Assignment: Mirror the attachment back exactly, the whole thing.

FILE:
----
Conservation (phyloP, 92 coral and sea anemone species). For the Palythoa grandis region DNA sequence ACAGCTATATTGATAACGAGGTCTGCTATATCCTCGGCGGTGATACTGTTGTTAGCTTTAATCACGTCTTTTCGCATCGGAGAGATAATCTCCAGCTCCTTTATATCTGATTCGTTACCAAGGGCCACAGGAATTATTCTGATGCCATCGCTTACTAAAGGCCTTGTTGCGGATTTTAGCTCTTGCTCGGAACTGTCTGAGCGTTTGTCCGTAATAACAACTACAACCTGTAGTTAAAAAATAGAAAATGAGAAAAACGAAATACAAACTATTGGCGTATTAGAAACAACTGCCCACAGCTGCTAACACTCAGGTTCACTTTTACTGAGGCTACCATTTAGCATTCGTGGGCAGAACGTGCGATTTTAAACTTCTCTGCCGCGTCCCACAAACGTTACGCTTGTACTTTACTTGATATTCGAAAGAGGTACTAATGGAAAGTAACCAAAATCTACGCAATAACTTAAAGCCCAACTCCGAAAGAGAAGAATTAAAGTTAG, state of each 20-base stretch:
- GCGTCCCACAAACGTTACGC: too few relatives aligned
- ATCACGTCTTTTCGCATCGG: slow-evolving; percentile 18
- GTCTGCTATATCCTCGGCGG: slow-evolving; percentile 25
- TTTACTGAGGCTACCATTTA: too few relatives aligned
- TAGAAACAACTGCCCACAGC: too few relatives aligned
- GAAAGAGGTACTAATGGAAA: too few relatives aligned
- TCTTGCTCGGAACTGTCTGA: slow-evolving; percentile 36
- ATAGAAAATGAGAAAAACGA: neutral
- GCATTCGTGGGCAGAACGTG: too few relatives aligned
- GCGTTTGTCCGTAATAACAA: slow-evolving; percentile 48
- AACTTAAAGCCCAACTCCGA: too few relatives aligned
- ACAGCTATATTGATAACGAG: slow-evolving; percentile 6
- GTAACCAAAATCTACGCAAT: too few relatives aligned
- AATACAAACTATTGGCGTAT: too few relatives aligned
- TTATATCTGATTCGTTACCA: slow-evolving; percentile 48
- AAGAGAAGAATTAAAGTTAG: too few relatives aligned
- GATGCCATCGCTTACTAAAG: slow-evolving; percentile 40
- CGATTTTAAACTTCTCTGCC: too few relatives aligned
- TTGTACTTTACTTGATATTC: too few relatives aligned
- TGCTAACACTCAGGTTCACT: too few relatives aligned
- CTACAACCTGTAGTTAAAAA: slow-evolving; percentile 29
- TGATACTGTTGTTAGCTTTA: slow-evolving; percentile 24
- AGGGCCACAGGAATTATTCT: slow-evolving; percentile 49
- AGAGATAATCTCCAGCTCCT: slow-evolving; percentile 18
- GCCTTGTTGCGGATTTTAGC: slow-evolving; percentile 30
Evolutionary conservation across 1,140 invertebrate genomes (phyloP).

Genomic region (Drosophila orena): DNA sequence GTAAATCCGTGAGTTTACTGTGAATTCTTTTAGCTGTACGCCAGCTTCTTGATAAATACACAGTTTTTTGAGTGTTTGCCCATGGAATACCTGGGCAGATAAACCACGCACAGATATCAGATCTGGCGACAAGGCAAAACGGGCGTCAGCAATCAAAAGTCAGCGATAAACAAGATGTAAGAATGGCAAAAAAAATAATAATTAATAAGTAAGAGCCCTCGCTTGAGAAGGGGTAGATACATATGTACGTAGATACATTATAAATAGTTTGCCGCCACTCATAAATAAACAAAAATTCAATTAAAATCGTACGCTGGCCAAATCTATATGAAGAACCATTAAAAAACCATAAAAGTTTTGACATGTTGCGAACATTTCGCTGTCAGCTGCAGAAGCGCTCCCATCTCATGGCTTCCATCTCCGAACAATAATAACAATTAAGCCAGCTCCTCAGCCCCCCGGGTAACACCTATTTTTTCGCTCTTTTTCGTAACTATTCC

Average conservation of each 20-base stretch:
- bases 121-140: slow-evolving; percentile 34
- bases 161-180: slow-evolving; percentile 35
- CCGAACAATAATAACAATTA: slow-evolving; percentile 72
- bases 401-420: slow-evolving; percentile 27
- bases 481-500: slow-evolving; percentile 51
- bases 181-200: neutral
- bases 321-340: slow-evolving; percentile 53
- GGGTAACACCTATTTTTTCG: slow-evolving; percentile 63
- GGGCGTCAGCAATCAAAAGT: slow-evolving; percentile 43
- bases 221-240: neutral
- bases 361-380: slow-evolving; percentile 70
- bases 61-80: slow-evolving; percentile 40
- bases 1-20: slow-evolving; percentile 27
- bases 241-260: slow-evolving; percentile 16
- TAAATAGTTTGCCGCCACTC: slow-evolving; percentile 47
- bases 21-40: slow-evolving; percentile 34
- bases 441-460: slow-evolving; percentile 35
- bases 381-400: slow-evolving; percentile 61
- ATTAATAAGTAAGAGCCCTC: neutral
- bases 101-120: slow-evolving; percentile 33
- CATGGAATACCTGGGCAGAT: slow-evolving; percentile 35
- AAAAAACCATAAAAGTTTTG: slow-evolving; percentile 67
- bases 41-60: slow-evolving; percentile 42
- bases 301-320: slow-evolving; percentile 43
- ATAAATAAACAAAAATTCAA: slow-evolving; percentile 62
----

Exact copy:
Conservation (phyloP, 92 coral and sea anemone species). For the Palythoa grandis region DNA sequence ACAGCTATATTGATAACGAGGTCTGCTATATCCTCGGCGGTGATACTGTTGTTAGCTTTAATCACGTCTTTTCGCATCGGAGAGATAATCTCCAGCTCCTTTATATCTGATTCGTTACCAAGGGCCACAGGAATTATTCTGATGCCATCGCTTACTAAAGGCCTTGTTGCGGATTTTAGCTCTTGCTCGGAACTGTCTGAGCGTTTGTCCGTAATAACAACTACAACCTGTAGTTAAAAAATAGAAAATGAGAAAAACGAAATACAAACTATTGGCGTATTAGAAACAACTGCCCACAGCTGCTAACACTCAGGTTCACTTTTACTGAGGCTACCATTTAGCATTCGTGGGCAGAACGTGCGATTTTAAACTTCTCTGCCGCGTCCCACAAACGTTACGCTTGTACTTTACTTGATATTCGAAAGAGGTACTAATGGAAAGTAACCAAAATCTACGCAATAACTTAAAGCCCAACTCCGAAAGAGAAGAATTAAAGTTAG, state of each 20-base stretch:
- GCGTCCCACAAACGTTACGC: too few relatives aligned
- ATCACGTCTTTTCGCATCGG: slow-evolving; percentile 18
- GTCTGCTATATCCTCGGCGG: slow-evolving; percentile 25
- TTTACTGAGGCTACCATTTA: too few relatives aligned
- TAGAAACAACTGCCCACAGC: too few relatives aligned
- GAAAGAGGTACTAATGGAAA: too few relatives aligned
- TCTTGCTCGGAACTGTCTGA: slow-evolving; percentile 36
- ATAGAAAATGAGAAAAACGA: neutral
- GCATTCGTGGGCAGAACGTG: too few relatives aligned
- GCGTTTGTCCGTAATAACAA: slow-evolving; percentile 48
- AACTTAAAGCCCAACTCCGA: too few relatives aligned
- ACAGCTATATTGATAACGAG: slow-evolving; percentile 6
- GTAACCAAAATCTACGCAAT: too few relatives aligned
- AATACAAACTATTGGCGTAT: too few relatives aligned
- TTATATCTGATTCGTTACCA: slow-evolving; percentile 48
- AAGAGAAGAATTAAAGTTAG: too few relatives aligned
- GATGCCATCGCTTACTAAAG: slow-evolving; percentile 40
- CGATTTTAAACTTCTCTGCC: too few relatives aligned
- TTGTACTTTACTTGATATTC: too few relatives aligned
- TGCTAACACTCAGGTTCACT: too few relatives aligned
- CTACAACCTGTAGTTAAAAA: slow-evolving; percentile 29
- TGATACTGTTGTTAGCTTTA: slow-evolving; percentile 24
- AGGGCCACAGGAATTATTCT: slow-evolving; percentile 49
- AGAGATAATCTCCAGCTCCT: slow-evolving; percentile 18
- GCCTTGTTGCGGATTTTAGC: slow-evolving; percentile 30
Evolutionary conservation across 1,140 invertebrate genomes (phyloP).

Genomic region (Drosophila orena): DNA sequence GTAAATCCGTGAGTTTACTGTGAATTCTTTTAGCTGTACGCCAGCTTCTTGATAAATACACAGTTTTTTGAGTGTTTGCCCATGGAATACCTGGGCAGATAAACCACGCACAGATATCAGATCTGGCGACAAGGCAAAACGGGCGTCAGCAATCAAAAGTCAGCGATAAACAAGATGTAAGAATGGCAAAAAAAATAATAATTAATAAGTAAGAGCCCTCGCTTGAGAAGGGGTAGATACATATGTACGTAGATACATTATAAATAGTTTGCCGCCACTCATAAATAAACAAAAATTCAATTAAAATCGTACGCTGGCCAAATCTATATGAAGAACCATTAAAAAACCATAAAAGTTTTGACATGTTGCGAACATTTCGCTGTCAGCTGCAGAAGCGCTCCCATCTCATGGCTTCCATCTCCGAACAATAATAACAATTAAGCCAGCTCCTCAGCCCCCCGGGTAACACCTATTTTTTCGCTCTTTTTCGTAACTATTCC

Average conservation of each 20-base stretch:
- bases 121-140: slow-evolving; percentile 34
- bases 161-180: slow-evolving; percentile 35
- CCGAACAATAATAACAATTA: slow-evolving; percentile 72
- bases 401-420: slow-evolving; percentile 27
- bases 481-500: slow-evolving; percentile 51
- bases 181-200: neutral
- bases 321-340: slow-evolving; percentile 53
- GGGTAACACCTATTTTTTCG: slow-evolving; percentile 63
- GGGCGTCAGCAATCAAAAGT: slow-evolving; percentile 43
- bases 221-240: neutral
- bases 361-380: slow-evolving; percentile 70
- bases 61-80: slow-evolving; percentile 40
- bases 1-20: slow-evolving; percentile 27
- bases 241-260: slow-evolving; percentile 16
- TAAATAGTTTGCCGCCACTC: slow-evolving; percentile 47
- bases 21-40: slow-evolving; percentile 34
- bases 441-460: slow-evolving; percentile 35
- bases 381-400: slow-evolving; percentile 61
- ATTAATAAGTAAGAGCCCTC: neutral
- bases 101-120: slow-evolving; percentile 33
- CATGGAATACCTGGGCAGAT: slow-evolving; percentile 35
- AAAAAACCATAAAAGTTTTG: slow-evolving; percentile 67
- bases 41-60: slow-evolving; percentile 42
- bases 301-320: slow-evolving; percentile 43
- ATAAATAAACAAAAATTCAA: slow-evolving; percentile 62